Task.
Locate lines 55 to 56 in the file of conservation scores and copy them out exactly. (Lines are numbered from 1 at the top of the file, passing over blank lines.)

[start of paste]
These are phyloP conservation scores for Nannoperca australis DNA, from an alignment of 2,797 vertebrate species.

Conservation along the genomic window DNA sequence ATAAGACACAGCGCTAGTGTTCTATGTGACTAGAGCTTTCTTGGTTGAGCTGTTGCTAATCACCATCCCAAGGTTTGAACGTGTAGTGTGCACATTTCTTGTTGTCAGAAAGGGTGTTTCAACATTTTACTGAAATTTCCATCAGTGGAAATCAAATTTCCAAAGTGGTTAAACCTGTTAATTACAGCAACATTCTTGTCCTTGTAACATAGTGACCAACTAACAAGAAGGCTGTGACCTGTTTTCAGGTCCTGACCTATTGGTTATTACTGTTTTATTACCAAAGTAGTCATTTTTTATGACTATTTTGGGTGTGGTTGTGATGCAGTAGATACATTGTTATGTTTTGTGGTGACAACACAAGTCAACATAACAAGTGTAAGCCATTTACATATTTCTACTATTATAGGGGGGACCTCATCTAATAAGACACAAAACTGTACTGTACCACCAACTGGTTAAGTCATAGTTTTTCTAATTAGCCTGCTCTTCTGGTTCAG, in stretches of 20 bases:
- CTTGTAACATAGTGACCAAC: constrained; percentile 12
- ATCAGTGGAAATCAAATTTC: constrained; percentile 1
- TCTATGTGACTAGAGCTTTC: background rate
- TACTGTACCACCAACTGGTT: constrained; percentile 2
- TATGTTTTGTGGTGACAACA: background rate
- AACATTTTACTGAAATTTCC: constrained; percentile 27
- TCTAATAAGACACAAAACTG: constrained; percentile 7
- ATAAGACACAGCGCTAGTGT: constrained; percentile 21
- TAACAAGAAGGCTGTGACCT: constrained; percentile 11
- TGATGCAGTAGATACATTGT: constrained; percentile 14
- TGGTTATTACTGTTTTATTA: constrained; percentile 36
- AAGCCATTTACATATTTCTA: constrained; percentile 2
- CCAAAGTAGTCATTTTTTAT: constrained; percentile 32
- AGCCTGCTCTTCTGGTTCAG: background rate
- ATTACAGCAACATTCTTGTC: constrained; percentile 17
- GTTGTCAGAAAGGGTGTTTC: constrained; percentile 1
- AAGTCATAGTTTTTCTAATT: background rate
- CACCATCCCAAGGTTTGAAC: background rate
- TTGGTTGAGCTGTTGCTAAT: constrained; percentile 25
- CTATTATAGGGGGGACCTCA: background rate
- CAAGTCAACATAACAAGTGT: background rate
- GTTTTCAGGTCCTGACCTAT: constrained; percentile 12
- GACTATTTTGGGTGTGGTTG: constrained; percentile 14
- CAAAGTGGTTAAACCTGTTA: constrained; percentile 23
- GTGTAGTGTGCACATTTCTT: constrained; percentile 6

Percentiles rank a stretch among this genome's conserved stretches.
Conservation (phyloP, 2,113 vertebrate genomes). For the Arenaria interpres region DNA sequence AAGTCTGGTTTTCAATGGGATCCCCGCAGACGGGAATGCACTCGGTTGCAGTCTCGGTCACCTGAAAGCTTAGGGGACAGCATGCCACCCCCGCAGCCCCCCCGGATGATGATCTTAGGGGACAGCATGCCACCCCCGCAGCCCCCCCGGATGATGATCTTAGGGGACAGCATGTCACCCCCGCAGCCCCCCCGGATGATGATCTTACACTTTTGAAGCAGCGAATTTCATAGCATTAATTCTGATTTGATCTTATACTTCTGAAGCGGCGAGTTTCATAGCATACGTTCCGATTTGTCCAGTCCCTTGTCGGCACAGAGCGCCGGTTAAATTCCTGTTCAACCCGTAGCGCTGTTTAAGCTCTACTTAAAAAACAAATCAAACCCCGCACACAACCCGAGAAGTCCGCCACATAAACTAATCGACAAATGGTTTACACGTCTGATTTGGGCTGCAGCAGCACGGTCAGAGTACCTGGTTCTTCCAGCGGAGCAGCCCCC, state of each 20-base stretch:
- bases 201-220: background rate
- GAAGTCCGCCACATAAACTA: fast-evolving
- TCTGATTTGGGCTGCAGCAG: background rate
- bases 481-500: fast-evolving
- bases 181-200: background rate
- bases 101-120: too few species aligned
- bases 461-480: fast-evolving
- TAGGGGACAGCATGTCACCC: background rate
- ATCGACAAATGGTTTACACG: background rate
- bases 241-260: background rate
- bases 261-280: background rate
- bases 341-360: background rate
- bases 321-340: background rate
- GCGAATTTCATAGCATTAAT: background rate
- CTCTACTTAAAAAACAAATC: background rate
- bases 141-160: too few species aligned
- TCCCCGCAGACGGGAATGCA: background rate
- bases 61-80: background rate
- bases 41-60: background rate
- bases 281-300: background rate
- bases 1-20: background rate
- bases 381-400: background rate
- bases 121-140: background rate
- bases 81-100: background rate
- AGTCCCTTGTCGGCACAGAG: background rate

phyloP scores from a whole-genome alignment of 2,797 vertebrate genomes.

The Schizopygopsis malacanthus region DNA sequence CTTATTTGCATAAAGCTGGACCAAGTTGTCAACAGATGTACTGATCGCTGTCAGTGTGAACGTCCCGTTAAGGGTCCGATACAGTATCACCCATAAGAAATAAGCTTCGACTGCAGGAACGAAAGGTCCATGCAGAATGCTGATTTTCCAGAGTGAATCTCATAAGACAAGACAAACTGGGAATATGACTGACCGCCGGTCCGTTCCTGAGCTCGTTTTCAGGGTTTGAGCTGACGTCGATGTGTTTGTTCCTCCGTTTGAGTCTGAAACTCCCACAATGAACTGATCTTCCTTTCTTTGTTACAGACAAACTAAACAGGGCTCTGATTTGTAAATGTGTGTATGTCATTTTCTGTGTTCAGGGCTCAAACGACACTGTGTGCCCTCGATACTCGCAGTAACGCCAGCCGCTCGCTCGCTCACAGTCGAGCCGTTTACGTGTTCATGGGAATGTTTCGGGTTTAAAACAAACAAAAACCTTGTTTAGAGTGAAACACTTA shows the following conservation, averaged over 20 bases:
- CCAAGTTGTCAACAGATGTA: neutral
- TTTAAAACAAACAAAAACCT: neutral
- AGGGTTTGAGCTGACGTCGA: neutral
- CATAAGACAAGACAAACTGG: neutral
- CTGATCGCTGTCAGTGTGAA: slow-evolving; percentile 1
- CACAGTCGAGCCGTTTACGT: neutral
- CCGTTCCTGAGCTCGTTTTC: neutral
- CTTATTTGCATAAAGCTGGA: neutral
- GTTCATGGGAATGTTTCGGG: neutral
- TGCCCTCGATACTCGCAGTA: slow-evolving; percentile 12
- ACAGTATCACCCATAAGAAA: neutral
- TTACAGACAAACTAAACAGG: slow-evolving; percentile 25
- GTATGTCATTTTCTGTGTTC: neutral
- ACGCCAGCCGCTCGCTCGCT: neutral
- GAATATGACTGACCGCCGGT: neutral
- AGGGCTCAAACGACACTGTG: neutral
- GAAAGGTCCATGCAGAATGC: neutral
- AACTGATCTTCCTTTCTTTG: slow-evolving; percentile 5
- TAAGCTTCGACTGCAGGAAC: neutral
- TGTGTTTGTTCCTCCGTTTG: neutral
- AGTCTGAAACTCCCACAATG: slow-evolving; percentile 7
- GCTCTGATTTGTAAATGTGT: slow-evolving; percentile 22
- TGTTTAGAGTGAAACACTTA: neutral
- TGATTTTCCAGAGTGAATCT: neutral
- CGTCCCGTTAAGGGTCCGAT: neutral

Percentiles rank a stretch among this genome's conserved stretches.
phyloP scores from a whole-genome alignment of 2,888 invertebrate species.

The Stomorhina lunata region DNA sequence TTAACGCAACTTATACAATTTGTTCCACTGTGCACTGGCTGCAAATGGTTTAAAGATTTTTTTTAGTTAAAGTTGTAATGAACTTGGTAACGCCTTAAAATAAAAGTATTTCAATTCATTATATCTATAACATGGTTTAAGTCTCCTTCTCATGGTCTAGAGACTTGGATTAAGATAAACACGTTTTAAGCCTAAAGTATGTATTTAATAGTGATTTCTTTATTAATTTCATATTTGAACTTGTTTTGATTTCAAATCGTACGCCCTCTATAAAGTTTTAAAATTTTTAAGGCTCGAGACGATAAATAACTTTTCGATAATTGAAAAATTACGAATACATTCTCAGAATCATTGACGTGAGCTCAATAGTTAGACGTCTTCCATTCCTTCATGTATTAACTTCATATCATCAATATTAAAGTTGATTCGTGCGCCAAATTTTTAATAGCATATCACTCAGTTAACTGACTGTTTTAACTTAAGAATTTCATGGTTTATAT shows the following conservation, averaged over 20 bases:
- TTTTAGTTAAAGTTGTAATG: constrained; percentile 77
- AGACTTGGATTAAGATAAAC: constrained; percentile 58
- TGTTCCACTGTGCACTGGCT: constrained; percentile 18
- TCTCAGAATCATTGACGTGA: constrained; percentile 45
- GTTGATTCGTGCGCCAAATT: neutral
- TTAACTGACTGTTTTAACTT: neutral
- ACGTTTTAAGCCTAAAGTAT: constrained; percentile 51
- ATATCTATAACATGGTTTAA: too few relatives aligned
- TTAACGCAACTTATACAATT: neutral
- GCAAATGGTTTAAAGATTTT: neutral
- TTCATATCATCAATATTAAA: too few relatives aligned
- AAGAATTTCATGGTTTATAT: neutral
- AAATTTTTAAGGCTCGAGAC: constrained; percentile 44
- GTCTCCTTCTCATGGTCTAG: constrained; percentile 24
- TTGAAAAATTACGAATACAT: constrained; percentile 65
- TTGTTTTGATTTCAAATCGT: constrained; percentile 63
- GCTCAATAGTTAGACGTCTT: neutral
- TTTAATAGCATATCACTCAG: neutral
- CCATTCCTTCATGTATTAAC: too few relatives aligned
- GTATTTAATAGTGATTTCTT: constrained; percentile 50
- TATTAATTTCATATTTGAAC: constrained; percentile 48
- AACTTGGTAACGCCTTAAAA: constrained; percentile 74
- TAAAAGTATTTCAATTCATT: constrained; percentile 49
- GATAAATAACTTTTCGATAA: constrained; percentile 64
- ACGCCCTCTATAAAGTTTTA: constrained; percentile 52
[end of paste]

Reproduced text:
phyloP scores from a whole-genome alignment of 2,797 vertebrate genomes.

The Schizopygopsis malacanthus region DNA sequence CTTATTTGCATAAAGCTGGACCAAGTTGTCAACAGATGTACTGATCGCTGTCAGTGTGAACGTCCCGTTAAGGGTCCGATACAGTATCACCCATAAGAAATAAGCTTCGACTGCAGGAACGAAAGGTCCATGCAGAATGCTGATTTTCCAGAGTGAATCTCATAAGACAAGACAAACTGGGAATATGACTGACCGCCGGTCCGTTCCTGAGCTCGTTTTCAGGGTTTGAGCTGACGTCGATGTGTTTGTTCCTCCGTTTGAGTCTGAAACTCCCACAATGAACTGATCTTCCTTTCTTTGTTACAGACAAACTAAACAGGGCTCTGATTTGTAAATGTGTGTATGTCATTTTCTGTGTTCAGGGCTCAAACGACACTGTGTGCCCTCGATACTCGCAGTAACGCCAGCCGCTCGCTCGCTCACAGTCGAGCCGTTTACGTGTTCATGGGAATGTTTCGGGTTTAAAACAAACAAAAACCTTGTTTAGAGTGAAACACTTA shows the following conservation, averaged over 20 bases: